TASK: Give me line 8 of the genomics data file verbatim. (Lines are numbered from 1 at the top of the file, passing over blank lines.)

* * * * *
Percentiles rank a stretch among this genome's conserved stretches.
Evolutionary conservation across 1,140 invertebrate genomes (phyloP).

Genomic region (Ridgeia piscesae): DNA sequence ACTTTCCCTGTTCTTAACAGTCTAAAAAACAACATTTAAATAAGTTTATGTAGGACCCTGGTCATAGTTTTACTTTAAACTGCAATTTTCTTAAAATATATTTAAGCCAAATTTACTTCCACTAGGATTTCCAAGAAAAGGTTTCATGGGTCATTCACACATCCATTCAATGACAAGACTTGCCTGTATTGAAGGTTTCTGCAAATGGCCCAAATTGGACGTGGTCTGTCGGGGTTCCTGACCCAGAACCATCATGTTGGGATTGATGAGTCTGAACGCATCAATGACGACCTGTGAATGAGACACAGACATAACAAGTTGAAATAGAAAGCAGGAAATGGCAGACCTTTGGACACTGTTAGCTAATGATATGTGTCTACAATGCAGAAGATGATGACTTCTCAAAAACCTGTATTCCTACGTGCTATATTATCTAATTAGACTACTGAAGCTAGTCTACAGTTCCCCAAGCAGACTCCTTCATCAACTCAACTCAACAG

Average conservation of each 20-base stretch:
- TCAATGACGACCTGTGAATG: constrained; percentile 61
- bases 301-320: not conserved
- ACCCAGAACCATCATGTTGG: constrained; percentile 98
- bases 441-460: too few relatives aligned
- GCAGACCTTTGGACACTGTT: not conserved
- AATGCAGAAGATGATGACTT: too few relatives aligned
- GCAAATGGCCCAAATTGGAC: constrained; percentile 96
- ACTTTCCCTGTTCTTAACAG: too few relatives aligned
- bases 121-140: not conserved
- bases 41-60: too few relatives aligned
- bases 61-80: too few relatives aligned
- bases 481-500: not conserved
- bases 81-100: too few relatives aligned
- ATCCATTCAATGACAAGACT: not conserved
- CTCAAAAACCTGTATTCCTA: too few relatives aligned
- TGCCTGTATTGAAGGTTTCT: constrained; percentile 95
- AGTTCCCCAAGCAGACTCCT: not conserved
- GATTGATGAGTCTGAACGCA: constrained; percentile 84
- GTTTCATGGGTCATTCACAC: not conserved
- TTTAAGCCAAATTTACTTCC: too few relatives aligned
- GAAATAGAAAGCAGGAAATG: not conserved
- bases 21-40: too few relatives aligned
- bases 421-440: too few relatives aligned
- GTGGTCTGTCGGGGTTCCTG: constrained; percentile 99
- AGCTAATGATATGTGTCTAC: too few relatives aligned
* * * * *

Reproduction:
- bases 441-460: too few relatives aligned